Effects of chest wall constriction on aerobic capacity during exercise
The aim of the present study was to determine whether a reduction in lung volume and chest wall movement using an externally applied thoracic constriction band over an eight-week training period, could improve aerobic capacity and running performance. Participants included 22 healthy, non-active adults (26 ± 4 year (mean ± SD)) who were studied over a period of eight weeks during which they participated in aerobic exercise for three days/week for 30 minutes/session at a moderate intensity estimated at 65% to 80% of their maximal exertion. Aerobic capacity (VO 2max ) and pulmonary lung function (FVC, FEV 1 , FEF 25-75% , PEF) were measured pre-, mid-, and post-eight weeks. Following the pre-testing, participants were randomly placed into one of two groups: (1) Chest Wall Restriction (CWR), or (2) a control group (Non-Chest Wall Restriction (NCWR)). The CWR Group performed the exercise sessions while wearing an elastic strap. Participants were encouraged to use a treadmill, elliptical machine, and/or stationary cycle in random order to complete the exercise session. Pulmonary lung function measures were not changed over the eight weeks for either group. At eight weeks, CWR and NCWR groups had significant increases in VO 2max (from 33.55 ± 6.48 to 37.78 ± 7.11 and 33.30 ± 10.39 to 35.99 ± 9.09 ml · min -1· kg -1 ± SD, respectively). However, a significant improvement of 11.0 ± 4.0% in aerobic capacity was observed in the experimental group at just four weeks compared to the control group (3.0 ± 6.0%, P < 0.05). These results suggest that the use of an externally applied thoracic constriction band during aerobic exercise assists in increasing aerobic capacity more rapidly than training without a band, because of the greater increase in VO 2max seen within the first four weeks for the CWR group compared to the NCWR group.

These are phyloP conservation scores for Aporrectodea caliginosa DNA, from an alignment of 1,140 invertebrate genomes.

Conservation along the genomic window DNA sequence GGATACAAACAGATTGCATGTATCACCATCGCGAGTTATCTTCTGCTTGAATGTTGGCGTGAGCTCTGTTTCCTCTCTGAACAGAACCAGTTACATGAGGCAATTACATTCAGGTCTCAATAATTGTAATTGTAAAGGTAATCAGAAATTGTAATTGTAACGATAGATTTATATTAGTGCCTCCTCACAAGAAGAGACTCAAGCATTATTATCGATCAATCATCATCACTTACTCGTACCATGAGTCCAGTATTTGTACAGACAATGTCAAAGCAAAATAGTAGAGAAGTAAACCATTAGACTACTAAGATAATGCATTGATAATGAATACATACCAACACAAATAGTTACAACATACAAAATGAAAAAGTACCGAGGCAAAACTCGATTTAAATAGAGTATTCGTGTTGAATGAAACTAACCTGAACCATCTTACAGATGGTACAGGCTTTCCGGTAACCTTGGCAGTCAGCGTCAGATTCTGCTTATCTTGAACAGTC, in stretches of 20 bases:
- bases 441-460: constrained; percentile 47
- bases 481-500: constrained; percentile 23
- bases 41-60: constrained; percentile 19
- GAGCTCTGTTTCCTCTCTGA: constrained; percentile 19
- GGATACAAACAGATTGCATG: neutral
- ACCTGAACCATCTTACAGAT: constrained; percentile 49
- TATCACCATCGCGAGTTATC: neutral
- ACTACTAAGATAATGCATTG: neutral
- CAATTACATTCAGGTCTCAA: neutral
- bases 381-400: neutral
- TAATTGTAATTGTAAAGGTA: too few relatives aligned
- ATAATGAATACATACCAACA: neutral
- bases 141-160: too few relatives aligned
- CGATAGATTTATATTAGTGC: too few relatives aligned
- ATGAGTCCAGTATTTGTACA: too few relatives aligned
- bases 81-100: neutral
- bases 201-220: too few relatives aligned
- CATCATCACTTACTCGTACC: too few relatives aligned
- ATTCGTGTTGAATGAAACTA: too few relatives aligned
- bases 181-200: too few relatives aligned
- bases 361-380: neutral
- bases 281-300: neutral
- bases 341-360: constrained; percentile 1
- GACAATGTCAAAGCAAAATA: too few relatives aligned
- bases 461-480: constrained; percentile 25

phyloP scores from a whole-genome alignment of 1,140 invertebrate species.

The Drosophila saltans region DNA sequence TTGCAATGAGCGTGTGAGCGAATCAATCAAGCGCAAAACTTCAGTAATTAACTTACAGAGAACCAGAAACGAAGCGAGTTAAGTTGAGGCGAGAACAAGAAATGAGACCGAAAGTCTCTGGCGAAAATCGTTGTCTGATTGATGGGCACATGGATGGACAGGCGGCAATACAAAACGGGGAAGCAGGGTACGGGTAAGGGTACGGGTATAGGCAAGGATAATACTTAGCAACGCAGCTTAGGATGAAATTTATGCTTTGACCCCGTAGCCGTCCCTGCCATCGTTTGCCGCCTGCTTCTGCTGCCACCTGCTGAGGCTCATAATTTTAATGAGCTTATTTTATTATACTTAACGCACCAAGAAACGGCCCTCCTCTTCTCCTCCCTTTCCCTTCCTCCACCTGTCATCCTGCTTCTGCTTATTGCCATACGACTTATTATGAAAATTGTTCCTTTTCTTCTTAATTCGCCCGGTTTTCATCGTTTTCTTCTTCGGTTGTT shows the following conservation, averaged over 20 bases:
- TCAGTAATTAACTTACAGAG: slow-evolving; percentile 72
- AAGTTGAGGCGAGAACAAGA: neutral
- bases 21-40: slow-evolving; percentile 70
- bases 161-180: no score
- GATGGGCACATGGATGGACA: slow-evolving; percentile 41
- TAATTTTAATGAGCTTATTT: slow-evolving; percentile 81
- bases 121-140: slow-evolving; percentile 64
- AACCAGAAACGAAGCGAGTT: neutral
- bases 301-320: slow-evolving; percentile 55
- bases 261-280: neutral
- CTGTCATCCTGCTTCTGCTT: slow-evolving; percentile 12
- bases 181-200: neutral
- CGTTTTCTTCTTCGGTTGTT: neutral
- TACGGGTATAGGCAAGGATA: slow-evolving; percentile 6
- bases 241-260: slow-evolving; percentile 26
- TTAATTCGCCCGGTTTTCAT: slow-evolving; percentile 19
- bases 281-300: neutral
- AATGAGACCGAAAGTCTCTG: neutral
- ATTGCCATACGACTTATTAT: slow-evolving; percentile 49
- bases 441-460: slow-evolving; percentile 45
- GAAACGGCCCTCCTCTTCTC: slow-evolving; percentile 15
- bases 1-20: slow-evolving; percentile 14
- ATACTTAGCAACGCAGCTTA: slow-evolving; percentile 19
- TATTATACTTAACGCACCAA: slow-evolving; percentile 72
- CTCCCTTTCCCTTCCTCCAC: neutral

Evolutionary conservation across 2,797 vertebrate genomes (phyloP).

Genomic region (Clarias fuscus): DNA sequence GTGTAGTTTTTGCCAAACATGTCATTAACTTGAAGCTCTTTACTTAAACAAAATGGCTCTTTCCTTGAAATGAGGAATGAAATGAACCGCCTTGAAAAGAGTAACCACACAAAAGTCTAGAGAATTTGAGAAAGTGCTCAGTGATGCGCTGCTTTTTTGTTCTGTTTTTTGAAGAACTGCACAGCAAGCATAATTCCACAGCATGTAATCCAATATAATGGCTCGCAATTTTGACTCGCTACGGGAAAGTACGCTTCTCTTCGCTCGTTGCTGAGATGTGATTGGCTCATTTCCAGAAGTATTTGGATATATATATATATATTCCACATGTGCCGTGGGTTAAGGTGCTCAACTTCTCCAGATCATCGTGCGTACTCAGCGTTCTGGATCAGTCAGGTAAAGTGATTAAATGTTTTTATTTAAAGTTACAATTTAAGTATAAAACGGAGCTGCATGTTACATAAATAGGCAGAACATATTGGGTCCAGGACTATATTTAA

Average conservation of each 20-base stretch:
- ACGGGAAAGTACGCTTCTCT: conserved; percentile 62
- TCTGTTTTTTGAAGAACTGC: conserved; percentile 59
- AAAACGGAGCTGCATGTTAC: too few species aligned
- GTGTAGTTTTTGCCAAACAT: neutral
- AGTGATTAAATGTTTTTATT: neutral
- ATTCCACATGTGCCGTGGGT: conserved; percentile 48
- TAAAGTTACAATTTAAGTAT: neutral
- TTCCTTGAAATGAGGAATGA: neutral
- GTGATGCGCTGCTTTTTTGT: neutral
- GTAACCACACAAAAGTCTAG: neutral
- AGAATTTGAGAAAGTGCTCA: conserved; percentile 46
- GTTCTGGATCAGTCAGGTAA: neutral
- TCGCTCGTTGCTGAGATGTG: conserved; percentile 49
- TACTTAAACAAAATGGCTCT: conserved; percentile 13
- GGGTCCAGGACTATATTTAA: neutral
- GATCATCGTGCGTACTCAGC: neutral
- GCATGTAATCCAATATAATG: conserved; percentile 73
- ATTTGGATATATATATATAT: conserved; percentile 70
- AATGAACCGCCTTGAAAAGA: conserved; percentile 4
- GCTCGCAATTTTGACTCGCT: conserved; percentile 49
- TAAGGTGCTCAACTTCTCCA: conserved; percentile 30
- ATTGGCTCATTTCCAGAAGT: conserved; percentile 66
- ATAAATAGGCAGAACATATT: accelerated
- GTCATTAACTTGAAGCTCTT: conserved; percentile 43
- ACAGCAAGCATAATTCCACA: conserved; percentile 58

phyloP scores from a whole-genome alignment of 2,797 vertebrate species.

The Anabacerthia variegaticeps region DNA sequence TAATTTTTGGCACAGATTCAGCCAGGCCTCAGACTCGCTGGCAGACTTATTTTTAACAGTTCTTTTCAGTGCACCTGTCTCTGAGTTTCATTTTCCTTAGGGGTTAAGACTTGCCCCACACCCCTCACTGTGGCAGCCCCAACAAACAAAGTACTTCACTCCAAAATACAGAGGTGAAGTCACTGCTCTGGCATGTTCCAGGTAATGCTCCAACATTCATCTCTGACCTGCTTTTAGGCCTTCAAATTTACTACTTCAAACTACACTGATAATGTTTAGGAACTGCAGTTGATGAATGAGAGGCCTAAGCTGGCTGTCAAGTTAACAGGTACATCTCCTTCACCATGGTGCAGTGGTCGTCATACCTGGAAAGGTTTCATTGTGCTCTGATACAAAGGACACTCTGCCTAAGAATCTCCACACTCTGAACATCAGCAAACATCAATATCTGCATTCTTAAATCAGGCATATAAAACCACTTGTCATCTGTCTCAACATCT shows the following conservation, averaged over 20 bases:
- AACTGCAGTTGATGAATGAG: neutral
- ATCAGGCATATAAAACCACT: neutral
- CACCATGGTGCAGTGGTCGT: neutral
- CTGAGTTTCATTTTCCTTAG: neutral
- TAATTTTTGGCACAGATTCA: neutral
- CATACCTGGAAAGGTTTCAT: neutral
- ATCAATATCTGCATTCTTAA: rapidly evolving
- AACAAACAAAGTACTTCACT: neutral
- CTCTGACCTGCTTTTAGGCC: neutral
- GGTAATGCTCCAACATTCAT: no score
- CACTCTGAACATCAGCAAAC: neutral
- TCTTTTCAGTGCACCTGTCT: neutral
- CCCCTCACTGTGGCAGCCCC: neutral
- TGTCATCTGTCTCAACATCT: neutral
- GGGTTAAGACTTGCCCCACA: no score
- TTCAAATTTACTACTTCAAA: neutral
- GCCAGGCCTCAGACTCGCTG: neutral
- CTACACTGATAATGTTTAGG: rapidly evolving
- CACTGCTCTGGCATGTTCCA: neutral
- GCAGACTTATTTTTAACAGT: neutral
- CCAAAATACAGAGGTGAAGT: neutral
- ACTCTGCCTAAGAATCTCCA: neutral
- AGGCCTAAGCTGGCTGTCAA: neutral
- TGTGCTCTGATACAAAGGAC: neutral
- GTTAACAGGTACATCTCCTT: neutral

Thesis (M.Ed.)--Wichita State University, College of Education.